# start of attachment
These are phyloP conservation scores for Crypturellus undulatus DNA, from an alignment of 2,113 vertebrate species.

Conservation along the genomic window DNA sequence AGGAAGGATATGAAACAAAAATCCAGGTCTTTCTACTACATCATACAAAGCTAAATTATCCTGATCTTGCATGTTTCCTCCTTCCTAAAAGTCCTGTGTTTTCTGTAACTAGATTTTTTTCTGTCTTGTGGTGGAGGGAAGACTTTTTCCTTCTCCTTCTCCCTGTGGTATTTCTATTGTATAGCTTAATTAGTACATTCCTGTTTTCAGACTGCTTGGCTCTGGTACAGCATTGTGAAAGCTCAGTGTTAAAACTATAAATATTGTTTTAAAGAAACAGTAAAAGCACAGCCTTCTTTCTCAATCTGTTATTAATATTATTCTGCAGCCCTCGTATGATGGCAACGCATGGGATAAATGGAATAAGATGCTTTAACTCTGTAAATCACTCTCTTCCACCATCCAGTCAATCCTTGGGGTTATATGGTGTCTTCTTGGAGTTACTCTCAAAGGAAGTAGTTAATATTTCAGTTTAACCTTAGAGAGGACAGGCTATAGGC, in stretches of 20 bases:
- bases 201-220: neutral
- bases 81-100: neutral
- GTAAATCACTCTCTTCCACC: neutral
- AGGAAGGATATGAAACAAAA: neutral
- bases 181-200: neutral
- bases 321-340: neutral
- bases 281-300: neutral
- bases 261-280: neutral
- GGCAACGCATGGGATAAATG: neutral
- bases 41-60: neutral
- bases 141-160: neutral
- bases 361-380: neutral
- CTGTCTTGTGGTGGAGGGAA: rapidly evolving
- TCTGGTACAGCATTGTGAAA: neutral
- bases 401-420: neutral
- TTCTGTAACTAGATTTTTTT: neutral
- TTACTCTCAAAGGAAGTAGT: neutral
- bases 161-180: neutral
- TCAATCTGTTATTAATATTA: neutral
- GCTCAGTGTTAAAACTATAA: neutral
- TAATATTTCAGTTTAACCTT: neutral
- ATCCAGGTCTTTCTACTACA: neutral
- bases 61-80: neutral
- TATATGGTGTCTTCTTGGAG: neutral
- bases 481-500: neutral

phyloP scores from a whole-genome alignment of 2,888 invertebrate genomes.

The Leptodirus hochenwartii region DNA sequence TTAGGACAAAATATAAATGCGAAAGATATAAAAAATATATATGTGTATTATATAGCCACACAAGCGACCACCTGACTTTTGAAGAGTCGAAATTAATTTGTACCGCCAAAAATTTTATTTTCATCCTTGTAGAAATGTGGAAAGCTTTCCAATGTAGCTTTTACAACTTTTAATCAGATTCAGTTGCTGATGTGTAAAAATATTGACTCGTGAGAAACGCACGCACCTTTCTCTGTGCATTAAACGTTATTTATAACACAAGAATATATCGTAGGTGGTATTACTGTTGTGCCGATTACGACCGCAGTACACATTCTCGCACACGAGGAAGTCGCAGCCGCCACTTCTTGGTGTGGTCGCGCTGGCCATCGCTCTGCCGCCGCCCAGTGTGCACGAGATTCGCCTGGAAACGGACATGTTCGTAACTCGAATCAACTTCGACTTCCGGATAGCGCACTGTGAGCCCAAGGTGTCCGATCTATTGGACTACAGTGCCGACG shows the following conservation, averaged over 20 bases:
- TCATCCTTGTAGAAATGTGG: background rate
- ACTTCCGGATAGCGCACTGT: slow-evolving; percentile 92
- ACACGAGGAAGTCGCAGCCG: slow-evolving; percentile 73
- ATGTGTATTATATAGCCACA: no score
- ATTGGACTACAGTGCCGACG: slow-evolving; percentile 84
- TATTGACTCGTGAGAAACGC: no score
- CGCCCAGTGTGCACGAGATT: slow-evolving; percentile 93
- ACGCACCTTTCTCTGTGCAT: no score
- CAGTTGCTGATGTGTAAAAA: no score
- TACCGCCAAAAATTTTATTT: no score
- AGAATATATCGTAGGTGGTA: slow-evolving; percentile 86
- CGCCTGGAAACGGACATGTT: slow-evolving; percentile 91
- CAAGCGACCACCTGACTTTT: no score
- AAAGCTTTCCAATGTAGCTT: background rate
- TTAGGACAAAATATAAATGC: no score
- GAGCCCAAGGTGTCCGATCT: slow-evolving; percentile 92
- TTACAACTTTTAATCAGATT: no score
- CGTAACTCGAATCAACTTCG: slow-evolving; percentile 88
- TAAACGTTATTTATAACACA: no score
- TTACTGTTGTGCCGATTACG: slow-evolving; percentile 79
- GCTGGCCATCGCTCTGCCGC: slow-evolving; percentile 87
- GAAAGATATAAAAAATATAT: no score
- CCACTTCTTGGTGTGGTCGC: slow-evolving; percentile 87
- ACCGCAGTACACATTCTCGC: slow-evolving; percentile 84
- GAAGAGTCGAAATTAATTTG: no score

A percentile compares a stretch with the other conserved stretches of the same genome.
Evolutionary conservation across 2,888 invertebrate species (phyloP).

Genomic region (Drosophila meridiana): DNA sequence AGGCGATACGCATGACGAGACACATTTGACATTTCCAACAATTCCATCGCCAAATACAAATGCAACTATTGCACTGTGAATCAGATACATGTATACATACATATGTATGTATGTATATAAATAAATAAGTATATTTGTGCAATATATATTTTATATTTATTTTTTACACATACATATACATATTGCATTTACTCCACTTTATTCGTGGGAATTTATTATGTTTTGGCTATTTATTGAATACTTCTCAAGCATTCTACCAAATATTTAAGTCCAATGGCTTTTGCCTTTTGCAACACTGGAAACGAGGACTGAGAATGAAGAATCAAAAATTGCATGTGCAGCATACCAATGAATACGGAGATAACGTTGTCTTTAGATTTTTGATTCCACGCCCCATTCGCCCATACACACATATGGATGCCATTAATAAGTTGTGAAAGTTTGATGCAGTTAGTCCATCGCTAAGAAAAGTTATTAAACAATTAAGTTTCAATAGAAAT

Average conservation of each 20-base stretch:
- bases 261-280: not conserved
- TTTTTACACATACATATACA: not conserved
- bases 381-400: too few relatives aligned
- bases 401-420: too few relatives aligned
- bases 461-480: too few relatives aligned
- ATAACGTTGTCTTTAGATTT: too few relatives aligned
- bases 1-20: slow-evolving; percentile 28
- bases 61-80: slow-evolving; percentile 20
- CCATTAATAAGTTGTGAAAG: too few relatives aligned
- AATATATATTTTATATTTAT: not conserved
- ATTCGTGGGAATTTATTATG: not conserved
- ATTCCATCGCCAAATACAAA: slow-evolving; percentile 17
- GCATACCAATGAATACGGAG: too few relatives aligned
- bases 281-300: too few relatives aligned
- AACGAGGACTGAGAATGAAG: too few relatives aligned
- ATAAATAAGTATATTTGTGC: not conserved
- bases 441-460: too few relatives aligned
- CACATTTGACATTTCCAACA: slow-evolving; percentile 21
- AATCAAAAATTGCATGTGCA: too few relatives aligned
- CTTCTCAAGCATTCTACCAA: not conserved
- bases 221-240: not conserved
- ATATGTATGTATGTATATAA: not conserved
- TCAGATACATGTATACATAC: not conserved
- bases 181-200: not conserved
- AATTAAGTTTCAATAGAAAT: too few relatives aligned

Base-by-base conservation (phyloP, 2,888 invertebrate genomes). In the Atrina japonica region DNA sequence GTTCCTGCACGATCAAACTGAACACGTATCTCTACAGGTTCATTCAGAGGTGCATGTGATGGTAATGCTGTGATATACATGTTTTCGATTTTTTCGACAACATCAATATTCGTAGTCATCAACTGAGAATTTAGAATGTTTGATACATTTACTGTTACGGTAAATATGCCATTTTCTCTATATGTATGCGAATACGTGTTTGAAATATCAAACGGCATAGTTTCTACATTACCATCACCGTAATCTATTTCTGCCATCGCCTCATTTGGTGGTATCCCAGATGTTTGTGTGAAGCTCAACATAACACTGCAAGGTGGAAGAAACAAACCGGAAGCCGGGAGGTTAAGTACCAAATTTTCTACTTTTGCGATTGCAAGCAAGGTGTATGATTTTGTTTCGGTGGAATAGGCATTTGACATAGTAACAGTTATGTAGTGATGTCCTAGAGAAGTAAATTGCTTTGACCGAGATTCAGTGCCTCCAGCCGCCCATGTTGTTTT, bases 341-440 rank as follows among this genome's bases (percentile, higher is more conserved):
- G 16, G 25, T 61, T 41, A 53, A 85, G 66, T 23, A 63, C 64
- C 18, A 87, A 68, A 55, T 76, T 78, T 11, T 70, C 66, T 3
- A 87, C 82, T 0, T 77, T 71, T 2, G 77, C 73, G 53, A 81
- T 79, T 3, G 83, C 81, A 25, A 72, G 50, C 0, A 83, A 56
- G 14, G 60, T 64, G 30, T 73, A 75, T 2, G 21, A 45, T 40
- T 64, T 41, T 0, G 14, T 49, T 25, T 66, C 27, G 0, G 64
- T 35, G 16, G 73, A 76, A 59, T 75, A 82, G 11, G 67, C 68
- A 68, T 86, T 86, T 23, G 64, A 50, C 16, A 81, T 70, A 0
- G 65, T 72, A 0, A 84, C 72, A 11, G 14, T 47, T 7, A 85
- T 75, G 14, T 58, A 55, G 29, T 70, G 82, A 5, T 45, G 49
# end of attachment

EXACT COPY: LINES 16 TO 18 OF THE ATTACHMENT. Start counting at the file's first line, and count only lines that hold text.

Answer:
- TCTGGTACAGCATTGTGAAA: neutral
- bases 401-420: neutral
- TTCTGTAACTAGATTTTTTT: neutral